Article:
People tend to throw around the term “must-win game” around even when a game is merely important. Ultimately, elimination games are the only clear contests that merit that title.
The San Jose Sharks know that tonight’s Game 3 matchup against the Vancouver Canucks is important, but they’re also aware that a 3-0 series deficit doesn’t mean automatic defeat. After all, both the Canucks and Sharks saw 3-0 leads evaporate into Game 7 nail-biters. Obviously the team needs to play more disciplined hockey and get their act together, but head coach Todd McLellan downplayed the team’s perceived struggles in third period situations.
Many wonder if the Sharks’ late game troubles stem from inferior conditioning or a “lack of killer instinct” but Mclellan told CSN’s Ray Ratto that those final frame follies might just be a matter of coincidence.
“The first period wasn’t good to us in Los Angeles,” he said, “and now it’s a not very good third period. That’s the nature of the game. If we’re good enough to play beyond this, it might be the second period that gives us problems next.”
Hard-hitting defenseman Douglas Murray reflected on this important (but not quite “do-or-die”) Game 3 contest.
“Game 7? No,” he said with a smile that could have turned smirk with a few more muscle twitches. “Detroit lost three in a row, and they came back and made it a pretty tight series.”
Of course, banking on the healing powers of going down 3-0 in a best-of-seven series makes little sense, but Murray’s greater point is taken. Game 3 is very important, but it is not the death-hammer.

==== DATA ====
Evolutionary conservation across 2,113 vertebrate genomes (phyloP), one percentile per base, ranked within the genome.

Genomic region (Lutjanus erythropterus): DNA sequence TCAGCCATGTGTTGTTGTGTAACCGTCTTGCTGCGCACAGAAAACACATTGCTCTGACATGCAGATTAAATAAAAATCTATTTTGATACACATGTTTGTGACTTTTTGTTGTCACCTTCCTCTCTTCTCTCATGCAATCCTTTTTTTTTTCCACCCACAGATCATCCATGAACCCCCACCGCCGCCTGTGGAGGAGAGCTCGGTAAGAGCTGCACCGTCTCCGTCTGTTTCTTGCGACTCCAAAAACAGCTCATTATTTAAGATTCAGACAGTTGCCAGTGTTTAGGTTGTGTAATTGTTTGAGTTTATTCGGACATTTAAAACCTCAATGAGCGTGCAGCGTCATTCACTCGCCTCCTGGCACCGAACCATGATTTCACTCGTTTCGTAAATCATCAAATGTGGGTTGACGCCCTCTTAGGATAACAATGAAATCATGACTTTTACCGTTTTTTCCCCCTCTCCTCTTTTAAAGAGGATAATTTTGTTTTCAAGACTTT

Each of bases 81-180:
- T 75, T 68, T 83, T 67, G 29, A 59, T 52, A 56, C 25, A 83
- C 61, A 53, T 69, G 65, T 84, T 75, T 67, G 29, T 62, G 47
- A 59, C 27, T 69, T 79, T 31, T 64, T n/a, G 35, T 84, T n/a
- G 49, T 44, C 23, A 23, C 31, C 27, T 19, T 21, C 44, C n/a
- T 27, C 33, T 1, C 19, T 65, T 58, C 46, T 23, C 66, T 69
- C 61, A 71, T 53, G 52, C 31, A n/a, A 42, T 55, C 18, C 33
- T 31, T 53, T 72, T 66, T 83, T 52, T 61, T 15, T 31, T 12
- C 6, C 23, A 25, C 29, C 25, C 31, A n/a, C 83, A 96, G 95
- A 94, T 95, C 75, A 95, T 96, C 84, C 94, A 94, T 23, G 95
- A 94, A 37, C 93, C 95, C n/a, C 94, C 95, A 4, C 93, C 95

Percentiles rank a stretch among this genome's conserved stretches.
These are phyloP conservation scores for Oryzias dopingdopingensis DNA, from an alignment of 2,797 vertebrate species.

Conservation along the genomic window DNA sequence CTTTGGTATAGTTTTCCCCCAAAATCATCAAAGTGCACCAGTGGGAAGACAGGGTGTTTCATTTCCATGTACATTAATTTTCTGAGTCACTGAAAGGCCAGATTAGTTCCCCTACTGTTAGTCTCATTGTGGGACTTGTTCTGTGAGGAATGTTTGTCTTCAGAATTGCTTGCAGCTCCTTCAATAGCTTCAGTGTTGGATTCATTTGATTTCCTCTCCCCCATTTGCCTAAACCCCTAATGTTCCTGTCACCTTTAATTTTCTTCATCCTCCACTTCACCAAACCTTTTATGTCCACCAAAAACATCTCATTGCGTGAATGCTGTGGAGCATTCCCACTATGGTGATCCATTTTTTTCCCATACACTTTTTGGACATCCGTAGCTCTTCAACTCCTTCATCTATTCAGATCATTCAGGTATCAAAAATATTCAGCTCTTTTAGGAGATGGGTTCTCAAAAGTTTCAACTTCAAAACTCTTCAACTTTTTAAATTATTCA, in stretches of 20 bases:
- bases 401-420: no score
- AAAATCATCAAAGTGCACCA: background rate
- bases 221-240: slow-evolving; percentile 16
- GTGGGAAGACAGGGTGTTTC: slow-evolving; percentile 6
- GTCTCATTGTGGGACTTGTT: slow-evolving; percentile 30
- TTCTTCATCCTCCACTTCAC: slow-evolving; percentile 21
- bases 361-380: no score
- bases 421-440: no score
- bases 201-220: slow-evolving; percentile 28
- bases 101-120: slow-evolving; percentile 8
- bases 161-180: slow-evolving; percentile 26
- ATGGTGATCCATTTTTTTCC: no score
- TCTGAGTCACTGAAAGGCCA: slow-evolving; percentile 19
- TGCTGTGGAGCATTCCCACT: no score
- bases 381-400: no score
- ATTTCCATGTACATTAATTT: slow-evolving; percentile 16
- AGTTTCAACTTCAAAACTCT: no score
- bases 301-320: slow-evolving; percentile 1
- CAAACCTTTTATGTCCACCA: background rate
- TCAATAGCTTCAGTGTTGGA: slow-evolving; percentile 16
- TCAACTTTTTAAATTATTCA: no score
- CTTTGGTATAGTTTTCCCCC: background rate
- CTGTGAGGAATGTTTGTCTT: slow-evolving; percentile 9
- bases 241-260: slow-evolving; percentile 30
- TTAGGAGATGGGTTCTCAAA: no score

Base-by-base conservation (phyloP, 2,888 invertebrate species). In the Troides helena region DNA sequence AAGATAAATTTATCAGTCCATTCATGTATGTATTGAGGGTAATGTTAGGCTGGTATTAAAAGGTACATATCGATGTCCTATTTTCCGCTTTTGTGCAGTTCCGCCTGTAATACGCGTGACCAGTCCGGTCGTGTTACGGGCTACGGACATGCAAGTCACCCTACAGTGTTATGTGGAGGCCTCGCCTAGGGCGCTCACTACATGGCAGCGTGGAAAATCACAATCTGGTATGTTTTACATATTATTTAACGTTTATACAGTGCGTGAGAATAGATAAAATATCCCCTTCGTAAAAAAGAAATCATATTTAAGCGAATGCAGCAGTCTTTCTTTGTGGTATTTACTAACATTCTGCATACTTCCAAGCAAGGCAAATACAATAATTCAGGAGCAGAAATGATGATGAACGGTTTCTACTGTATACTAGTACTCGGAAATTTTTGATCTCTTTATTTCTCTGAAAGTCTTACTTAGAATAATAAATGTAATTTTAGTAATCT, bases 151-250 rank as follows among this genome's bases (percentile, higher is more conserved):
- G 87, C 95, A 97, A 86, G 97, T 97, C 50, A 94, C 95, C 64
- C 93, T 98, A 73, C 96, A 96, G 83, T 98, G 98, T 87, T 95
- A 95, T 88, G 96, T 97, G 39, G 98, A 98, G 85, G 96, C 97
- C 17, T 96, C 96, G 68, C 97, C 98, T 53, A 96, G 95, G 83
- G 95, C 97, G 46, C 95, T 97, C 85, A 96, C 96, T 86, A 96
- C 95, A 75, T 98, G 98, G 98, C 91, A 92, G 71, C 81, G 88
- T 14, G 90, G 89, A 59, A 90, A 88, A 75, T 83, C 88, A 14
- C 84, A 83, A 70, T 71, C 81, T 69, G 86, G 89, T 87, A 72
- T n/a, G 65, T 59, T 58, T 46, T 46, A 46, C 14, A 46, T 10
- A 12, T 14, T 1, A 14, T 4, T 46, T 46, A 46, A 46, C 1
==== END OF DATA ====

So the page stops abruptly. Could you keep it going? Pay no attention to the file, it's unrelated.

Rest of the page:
The Sharks just need to approach it as closely as possible to being a death-hammer.
“This is a huge game in the series, no question,” he said. “We’ll prepare for anything, and treat this game that way. But we need to treat every game that way. Everyone’s seen what happened. We just have to go out and do what we’re capable of doing as quickly and consistently as possible. We don’t want to be down 3-0, obviously.”
The Sharks are obviously not approaching tonight’s game with a sense of panic, but they hope to bring plenty of urgency nonetheless. We’ll see if they can get back into this series or if the Canucks will dig them a bigger hole beginning at 9 p.m. ET on Versus.
The San Jose Sharks became the only team in the second round to jump out to a 2-0 lead in their series. The Sharks did it by beating the Predators 3-2 in Game 2 on Sunday night.
San Jose opened the scoring in the second period when Logan Couture buried a rebound by Preds goalie Pekka Rinne. Brent Burns took the initial shot from the point and extended his playoff point streak to four games.
The Predators finally got on the board at the 12:56 mark of the third period when Mattias Ekholm tied the game at one.
Here’s the goal:
Nashville’s good fortune didn’t last very long. Sharks captain Joe Pavelski gave San Jose a 2-1 lead less than five minutes later.
Pavelski also picked up two assists in the game. The 31-year-old has at least one point in six of his seven postseason games in 2016.
Joe Thornton then added an empty-netter in the final minute of play before Ryan Johansen scored with four seconds remaining.